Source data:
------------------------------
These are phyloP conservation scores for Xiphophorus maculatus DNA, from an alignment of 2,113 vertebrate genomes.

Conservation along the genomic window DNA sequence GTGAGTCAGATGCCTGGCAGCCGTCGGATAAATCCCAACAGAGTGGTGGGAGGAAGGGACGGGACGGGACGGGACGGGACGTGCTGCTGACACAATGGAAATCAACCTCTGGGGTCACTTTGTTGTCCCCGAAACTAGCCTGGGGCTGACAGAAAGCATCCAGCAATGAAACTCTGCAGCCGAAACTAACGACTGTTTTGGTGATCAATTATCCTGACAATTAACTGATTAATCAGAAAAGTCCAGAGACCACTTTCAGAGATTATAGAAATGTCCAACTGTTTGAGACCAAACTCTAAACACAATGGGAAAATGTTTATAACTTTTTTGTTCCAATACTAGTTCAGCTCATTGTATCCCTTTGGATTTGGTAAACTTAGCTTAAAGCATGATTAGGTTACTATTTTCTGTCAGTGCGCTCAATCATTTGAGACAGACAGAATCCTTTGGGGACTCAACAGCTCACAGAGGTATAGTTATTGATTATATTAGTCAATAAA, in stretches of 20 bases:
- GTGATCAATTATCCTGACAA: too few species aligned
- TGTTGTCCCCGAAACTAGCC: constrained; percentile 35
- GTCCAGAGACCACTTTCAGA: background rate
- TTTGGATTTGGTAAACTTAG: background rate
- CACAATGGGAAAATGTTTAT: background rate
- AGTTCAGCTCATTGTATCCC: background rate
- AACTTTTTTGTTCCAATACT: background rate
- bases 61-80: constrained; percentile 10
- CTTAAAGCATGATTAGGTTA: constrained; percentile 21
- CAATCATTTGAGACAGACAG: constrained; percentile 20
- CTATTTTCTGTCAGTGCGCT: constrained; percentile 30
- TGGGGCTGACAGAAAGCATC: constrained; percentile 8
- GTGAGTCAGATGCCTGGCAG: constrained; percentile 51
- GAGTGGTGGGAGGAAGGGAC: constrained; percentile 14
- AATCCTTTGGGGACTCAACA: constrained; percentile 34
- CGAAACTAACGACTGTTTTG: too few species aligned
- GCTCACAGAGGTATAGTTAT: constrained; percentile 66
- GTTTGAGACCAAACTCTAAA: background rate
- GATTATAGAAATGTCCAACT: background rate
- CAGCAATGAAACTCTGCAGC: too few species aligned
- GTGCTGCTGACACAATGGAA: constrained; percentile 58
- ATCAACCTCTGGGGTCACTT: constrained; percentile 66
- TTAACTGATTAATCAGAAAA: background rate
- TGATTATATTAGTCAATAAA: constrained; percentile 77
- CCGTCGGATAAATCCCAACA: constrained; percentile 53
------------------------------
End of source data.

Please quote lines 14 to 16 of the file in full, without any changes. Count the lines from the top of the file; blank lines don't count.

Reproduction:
- TGGGGCTGACAGAAAGCATC: constrained; percentile 8
- GTGAGTCAGATGCCTGGCAG: constrained; percentile 51
- GAGTGGTGGGAGGAAGGGAC: constrained; percentile 14